Use of a Decision Tree To Select the Mud System for the Oso Field, Nigeria
- S.F. Dear III (Mobil Producing Nigeria) | R.D. Beasley (Mobil E&P Technical Center) | K.P. Barr (Baroid of Nigeria Ltd.)
- Document ID
- Society of Petroleum Engineers
- Journal of Petroleum Technology
- Publication Date
- October 1995
- Document Type
- Journal Paper
- 909 - 912
- 1995. Society of Petroleum Engineers
- 1.6.1 Drilling Operation Management, 6.3.6 Chemical Storage and Use, 7.2.3 Decision-making Processes, 6.5.4 Naturally Occurring Radioactive Materials, 3 Production and Well Operations, 1.6 Drilling Operations, 1.11.2 Drilling Fluid Selection and Formulation (Chemistry, Properties), 1.6.9 Coring, Fishing, 1.6.10 Running and Setting Casing, 5.2.1 Phase Behavior and PVT Measurements, 1.10.1 Drill string components and drilling tools (tubulars, jars, subs, stabilisers, reamers, etc), 7.2.1 Risk, Uncertainty and Risk Assessment, 1.11 Drilling Fluids and Materials, 4.3.1 Hydrates
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Original SPE manuscript received for review June 10, 1995. Revised manuscript received July 24, 1995. Paper peer approved July 26, 1995. Paper (SPE 29370) first presented at the 1995 SPE/IADC Drilling Conference held in Amsterdam, Feb. 28-March 2. Journal of Petroleum Technology, October 1995.
Far too often, the basis for selection of a mud system is the "latest, greatest" technology or personal preference rather than sound cost-effective analysis. The use of risk-vs.-cost decision analysis improves mud selection and makes it a proper business decision. Several mud systems usually are available to drill a well and, with good decision analysis, the cost-effectiveness of each alternative becomes apparent.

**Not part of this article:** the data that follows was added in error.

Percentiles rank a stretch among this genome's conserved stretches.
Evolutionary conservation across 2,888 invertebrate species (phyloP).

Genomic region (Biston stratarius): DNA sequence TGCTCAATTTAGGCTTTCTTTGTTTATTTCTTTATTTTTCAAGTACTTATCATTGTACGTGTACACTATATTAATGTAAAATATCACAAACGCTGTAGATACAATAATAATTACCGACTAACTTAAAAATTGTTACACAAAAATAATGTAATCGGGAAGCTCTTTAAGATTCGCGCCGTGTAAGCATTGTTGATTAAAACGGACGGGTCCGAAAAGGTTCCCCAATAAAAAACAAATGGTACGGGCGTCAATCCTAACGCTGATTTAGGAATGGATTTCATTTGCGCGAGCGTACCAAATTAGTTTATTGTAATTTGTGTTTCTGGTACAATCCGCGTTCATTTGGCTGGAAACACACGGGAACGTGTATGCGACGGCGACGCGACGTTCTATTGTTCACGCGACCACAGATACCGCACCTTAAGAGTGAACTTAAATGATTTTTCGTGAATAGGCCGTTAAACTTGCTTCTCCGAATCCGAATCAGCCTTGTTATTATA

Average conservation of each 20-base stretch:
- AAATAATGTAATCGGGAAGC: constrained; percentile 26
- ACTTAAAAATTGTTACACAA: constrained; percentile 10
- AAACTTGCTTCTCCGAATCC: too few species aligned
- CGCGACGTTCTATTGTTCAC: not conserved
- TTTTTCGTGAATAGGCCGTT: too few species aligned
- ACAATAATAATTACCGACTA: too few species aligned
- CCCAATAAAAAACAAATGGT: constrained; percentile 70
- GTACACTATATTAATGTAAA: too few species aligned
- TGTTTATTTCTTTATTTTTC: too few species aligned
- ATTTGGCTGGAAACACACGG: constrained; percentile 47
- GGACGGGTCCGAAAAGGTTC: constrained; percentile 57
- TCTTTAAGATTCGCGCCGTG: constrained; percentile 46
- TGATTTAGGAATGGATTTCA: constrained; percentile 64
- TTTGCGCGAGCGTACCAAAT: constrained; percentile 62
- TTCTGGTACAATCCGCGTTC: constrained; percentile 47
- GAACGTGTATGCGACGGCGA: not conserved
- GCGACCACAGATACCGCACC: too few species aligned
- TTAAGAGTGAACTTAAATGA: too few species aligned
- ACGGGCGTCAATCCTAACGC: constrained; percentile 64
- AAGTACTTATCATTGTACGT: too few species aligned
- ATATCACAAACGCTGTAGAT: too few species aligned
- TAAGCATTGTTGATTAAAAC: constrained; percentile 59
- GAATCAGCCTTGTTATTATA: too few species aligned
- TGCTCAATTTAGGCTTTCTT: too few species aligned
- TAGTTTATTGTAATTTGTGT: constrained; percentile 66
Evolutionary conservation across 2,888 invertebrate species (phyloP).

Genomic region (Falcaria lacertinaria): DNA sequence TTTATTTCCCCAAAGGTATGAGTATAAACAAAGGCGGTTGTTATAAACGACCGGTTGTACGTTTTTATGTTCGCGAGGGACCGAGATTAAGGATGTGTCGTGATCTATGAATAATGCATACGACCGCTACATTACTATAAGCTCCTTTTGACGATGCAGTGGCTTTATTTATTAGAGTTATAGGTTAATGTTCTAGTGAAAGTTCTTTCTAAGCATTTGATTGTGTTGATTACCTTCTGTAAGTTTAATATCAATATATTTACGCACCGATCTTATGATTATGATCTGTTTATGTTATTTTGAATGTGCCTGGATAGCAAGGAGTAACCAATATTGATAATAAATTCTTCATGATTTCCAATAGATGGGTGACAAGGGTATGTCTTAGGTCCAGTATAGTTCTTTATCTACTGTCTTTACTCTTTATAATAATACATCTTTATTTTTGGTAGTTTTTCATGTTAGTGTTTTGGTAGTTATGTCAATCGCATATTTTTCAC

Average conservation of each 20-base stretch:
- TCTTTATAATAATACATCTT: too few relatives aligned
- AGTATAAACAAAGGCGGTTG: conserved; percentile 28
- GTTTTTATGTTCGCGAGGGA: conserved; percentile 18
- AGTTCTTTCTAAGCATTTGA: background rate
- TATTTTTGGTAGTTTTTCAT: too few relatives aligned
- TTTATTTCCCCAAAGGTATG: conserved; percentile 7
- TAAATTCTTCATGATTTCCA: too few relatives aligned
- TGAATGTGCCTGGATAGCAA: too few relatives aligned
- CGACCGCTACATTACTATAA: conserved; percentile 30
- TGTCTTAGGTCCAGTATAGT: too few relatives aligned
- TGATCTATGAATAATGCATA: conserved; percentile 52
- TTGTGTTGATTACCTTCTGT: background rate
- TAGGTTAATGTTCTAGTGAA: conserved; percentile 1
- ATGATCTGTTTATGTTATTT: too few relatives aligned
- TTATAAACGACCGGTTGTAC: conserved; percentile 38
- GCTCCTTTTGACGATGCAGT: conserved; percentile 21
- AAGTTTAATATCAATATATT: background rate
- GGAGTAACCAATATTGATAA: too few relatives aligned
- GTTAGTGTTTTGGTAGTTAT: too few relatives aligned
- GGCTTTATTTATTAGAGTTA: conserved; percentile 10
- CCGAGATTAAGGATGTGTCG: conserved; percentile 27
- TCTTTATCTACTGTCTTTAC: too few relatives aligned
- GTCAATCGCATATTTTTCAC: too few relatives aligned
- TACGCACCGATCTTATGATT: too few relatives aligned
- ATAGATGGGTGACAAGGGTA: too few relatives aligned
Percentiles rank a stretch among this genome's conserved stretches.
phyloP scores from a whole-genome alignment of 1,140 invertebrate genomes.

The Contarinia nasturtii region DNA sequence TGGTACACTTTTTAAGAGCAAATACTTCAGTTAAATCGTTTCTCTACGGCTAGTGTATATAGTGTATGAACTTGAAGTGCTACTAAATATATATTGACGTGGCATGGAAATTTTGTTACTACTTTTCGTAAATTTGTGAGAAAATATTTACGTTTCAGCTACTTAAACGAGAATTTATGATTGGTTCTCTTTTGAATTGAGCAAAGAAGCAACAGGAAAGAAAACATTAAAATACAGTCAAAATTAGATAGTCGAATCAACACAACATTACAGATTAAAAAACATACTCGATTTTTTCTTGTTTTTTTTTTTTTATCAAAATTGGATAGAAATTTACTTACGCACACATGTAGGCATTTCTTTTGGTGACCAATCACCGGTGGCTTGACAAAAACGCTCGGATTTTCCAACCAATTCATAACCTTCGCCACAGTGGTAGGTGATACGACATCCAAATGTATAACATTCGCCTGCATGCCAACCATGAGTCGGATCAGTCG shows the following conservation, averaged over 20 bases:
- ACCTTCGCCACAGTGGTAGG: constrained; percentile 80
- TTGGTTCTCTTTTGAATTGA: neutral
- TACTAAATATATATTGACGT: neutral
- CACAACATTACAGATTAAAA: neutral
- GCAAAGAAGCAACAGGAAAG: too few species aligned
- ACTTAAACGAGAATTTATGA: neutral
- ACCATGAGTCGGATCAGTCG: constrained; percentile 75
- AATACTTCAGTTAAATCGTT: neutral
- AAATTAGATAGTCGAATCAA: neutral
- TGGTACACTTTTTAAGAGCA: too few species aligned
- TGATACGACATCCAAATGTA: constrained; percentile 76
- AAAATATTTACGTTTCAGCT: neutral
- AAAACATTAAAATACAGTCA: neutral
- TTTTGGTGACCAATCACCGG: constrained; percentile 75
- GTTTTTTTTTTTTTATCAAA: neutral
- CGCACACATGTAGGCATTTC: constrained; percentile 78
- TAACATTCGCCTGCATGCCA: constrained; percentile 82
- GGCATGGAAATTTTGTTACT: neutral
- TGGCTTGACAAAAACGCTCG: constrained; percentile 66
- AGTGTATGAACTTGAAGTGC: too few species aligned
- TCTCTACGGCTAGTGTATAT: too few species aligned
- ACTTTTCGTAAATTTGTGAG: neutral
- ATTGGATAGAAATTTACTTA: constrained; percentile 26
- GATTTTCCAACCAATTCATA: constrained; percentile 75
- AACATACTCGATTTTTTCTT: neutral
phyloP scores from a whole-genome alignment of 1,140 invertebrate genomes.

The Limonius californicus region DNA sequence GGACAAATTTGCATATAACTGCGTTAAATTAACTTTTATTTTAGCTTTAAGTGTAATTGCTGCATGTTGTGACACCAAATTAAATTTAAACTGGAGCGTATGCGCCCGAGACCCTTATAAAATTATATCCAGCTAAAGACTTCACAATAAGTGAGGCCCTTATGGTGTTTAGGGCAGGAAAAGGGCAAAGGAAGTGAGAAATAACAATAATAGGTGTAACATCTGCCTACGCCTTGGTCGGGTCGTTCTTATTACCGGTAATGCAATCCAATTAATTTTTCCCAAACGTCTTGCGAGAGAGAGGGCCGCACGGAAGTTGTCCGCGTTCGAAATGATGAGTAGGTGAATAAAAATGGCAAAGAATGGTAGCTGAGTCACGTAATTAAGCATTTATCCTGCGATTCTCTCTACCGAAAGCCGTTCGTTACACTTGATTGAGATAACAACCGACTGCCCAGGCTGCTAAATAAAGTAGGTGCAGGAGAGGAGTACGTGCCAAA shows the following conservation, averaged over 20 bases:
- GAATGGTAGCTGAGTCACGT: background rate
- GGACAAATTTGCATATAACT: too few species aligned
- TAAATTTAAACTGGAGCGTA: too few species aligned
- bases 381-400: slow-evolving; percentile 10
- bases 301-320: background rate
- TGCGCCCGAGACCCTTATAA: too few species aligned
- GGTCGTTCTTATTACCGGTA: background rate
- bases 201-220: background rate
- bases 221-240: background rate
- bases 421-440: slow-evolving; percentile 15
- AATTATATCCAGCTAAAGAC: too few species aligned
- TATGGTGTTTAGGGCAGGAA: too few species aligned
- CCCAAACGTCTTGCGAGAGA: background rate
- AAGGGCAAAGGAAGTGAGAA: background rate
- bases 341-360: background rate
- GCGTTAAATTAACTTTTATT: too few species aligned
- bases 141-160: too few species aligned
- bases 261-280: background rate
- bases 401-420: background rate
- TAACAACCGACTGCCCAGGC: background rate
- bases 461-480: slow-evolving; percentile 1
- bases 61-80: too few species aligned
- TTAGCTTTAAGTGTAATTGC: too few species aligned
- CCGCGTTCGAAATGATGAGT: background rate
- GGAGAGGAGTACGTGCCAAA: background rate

The Nigerian Natl. Petroleum Corp. and Mobil Producing Nigeria (MPN) recently began development of the Oso field, a condensate development funded by the World Bank. The budget authorized $187 million for development drilling of 19 wells and completion of 21 wells. Early drilling was very troublesome owing to wellbore instability, lost circulation, and stuck pipe. In addition, the mud cost was excessive because of high dilution rates and expensive mud products (especially barite, which was 50% of the final mud cost).
This paper describes how the drilling team used structured decision analysis to evaluate and select the best mud system for the project. First, Monte Carlo simulations forecast the range of possible results with each alternative. The simulations provided most-likely values for the variables in the decision tree, including reasonable ranges for sensitivity analyses. This paper presents and discusses the simulations, the decision tree, and the sensitivity analyses. The analysis compares several factors in six mud systems, including cost-per-barrel; dilution; trip time; rate of penetration (ROP); stuck pipe, lost-circulation, wellbore-stability, torque-and-drag, filter-cake, and carbonate problems; and environmental concerns. The analysis used variables based on actual data whenever possible. The results indicated that, in spite of necessary rig modifications and increased risk of lost circulation, a mineral-oil-based mud was the best choice.